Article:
• Seafood & shellfish
  • Egg whites
  • Turkey breast (skinless)
  • Wild game
  • Chicken breast (skinless)

You can also check out my other article Best Single Macro Foods for a downloadable PDF of protein-rich foods. 

2. Pick High-Protein Sources of Carbs & Fat

Another tip to help get you to 250 grams of protein per day is to choose higher protein carb and fat sources. Even if it’s just a few extra grams of protein per serving, these grams can add up to make it easier to get to your goal.

Some higher-protein carb options are:

  • Beans & Legumes
  • Quinoa
  • Kamut
  • Teff
  • Amaranth

For example, choosing ancient grains like kamut, teff, and amaranth (9-10 grams of protein per 1 cup cooked serving) can bump up your intake compared to choosing rice, oats, or couscous (5-6 grams of protein per 1 cup cooked serving).

When you’re thinking about sources of fat, prioritize fat sources like cheese, eggs, nuts, and seeds (which also have protein) rather than butter and oil.

For example, two tablespoons of peanut butter has ~6 grams of protein, and ~15 grams of fat, whereas one tablespoon of oil has no protein and 14 grams of fat.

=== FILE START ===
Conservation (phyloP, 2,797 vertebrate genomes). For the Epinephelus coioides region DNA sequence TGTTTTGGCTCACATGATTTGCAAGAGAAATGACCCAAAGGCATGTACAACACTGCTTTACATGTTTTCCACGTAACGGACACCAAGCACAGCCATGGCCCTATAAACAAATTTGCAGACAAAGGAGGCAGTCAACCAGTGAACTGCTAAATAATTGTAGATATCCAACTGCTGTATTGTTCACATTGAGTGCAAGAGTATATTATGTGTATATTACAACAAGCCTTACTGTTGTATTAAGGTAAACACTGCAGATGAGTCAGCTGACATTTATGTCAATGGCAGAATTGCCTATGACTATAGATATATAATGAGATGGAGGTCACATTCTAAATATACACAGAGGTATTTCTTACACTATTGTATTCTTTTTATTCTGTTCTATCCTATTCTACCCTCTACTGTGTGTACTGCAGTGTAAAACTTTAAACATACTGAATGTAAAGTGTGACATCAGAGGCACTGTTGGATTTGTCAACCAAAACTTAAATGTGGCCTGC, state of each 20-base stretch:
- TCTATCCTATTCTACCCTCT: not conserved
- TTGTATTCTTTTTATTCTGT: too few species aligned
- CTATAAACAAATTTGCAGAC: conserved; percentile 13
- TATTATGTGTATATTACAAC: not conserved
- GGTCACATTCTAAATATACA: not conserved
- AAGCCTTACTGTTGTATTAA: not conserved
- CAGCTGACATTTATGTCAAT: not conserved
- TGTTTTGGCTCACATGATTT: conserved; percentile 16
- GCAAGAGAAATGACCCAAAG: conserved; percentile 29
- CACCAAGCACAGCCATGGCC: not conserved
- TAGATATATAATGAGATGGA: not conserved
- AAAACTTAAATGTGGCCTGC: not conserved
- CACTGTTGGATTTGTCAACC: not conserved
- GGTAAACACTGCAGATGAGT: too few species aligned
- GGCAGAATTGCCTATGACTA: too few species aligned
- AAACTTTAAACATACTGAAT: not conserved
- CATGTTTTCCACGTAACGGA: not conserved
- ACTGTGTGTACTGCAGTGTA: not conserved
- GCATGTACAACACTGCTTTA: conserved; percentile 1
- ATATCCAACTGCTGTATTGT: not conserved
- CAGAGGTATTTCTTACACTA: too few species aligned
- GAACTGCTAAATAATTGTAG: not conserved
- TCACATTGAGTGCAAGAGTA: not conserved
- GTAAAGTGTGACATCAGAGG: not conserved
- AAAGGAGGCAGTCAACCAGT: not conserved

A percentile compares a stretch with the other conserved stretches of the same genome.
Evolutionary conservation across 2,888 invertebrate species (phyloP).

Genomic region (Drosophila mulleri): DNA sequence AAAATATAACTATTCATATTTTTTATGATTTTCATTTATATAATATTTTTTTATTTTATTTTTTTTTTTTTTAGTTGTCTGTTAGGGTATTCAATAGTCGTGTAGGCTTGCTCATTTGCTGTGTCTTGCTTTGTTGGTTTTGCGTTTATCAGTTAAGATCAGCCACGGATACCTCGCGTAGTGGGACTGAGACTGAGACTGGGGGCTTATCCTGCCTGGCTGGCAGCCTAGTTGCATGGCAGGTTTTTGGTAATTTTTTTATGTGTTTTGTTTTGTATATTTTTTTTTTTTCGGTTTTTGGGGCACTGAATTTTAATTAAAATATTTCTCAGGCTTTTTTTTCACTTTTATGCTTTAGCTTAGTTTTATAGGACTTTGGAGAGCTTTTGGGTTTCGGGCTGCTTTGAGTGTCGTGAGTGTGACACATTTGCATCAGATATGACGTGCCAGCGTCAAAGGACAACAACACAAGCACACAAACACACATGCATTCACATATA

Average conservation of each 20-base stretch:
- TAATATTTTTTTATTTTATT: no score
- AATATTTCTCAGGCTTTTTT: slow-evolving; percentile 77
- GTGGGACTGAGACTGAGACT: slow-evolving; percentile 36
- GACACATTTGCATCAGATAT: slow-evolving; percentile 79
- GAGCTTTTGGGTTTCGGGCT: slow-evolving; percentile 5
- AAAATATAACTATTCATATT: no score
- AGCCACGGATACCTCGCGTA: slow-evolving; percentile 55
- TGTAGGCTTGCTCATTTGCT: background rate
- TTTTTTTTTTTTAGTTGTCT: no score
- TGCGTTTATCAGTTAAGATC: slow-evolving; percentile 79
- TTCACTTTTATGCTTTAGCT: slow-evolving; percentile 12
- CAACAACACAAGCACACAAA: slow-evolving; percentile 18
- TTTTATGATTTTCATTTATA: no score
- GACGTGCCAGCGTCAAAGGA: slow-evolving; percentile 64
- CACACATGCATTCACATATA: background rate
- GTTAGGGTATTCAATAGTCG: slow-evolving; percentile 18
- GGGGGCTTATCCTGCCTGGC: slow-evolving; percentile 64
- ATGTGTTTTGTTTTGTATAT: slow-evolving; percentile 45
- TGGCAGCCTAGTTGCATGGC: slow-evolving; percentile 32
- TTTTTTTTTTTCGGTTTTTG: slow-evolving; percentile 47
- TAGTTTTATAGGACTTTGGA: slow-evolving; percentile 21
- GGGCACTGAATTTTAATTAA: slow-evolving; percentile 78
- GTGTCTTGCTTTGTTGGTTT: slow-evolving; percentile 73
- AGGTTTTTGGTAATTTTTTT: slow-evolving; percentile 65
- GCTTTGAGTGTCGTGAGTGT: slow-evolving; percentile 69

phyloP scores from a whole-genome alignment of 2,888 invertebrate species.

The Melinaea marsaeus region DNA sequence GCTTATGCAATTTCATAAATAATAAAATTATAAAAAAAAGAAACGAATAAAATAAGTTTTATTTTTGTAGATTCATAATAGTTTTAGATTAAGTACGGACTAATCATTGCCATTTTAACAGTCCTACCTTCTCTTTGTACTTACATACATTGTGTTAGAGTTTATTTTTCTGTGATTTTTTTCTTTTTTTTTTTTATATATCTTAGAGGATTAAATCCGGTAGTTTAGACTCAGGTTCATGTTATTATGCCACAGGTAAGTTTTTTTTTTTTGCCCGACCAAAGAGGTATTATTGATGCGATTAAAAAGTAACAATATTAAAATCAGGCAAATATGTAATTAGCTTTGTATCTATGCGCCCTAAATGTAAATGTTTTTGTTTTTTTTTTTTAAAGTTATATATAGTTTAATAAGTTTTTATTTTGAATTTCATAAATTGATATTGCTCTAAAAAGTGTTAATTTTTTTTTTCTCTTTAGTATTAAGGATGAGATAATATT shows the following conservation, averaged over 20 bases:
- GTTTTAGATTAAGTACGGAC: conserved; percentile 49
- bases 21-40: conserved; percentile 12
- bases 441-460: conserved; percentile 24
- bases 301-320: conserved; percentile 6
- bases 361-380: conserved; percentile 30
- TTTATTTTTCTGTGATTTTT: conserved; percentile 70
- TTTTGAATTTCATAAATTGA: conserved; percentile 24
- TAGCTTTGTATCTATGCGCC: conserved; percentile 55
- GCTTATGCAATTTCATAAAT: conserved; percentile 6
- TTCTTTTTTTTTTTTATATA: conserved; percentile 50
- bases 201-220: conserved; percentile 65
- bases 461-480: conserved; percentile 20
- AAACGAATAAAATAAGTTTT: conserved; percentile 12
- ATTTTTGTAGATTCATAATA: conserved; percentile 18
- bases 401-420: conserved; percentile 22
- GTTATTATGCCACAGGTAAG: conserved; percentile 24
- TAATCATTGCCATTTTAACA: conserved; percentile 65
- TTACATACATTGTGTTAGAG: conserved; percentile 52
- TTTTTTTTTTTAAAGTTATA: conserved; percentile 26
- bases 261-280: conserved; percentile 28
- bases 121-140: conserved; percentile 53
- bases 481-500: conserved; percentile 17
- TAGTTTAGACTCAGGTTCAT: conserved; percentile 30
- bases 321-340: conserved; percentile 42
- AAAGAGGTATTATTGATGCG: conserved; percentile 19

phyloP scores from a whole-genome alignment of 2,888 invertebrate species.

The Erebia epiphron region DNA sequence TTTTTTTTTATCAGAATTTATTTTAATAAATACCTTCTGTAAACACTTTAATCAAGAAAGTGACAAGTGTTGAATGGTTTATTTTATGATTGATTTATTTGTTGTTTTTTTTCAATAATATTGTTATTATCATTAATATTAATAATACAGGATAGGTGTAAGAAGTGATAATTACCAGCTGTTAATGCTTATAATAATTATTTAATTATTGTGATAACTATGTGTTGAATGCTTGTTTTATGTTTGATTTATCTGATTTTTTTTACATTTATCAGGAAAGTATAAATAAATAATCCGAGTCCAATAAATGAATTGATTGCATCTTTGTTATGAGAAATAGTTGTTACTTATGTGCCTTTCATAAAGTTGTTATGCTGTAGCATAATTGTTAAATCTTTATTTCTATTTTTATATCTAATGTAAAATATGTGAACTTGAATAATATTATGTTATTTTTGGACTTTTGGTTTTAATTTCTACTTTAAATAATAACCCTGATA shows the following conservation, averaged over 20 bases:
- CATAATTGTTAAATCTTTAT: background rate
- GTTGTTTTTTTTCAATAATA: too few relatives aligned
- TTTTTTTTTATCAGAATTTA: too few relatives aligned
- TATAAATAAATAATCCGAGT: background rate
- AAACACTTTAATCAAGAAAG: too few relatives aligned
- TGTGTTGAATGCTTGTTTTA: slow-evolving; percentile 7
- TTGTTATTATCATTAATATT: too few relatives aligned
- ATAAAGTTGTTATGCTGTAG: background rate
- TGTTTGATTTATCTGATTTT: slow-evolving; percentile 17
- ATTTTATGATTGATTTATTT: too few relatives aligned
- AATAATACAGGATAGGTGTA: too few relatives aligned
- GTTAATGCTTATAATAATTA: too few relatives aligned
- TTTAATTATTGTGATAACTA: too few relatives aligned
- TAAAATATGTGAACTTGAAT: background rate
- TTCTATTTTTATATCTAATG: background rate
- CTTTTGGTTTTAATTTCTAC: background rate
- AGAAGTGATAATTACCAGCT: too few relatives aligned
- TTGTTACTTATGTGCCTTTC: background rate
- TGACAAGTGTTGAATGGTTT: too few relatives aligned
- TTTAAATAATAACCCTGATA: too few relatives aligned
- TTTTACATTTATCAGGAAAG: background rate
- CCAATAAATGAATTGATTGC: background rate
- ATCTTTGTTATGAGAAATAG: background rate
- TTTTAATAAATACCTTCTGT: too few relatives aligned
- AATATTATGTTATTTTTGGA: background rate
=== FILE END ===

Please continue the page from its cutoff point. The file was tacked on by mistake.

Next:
3. Prioritize Protein At Every Meal & Snack

When you start thinking about having a meal or snack, decide on the protein source first, and then build the rest of the meal around it. Reframing the way you build your meals is going to be crucial to get 250 grams of protein per day.

For example, rather than having oatmeal with fruit and nuts, make your breakfast high-protein Greek yogurt with hemp seeds and fruit.

To get 250 grams of protein consistently, you’re going to need to include one or more servings of protein every time you eat.

4. Set A Protein Target For Each Meal & Snack

My favorite way to stay on top of my protein intake throughout the day is to have a protein target for each meal and snack.

This helps you figure out ahead of time how much you need to eat, rather than getting to the end of the day and realizing you need to drink 4 protein shakes before bed to hit your goal.

Take your 250 grams of protein and divide it across the number of meals (including snacks) you plan to eat per day to create your targets. 

For example, if you eat three meals and two snacks, you could eat 50 grams of protein at each meal and snack to get to 250 grams of protein per day.

Or, you could have 60 grams of protein at each meal, and 35 grams of protein at each snack if you like for your meals to be bigger.

As a bonus, research shows that when you consume protein evenly over the course of the day, you encourage better muscle retention and growth than having most of your daily protein in one serving.

5. Plan Ahead

Planning ahead may seem like a basic concept but knowing you need to plan ahead and actually planning are two different things.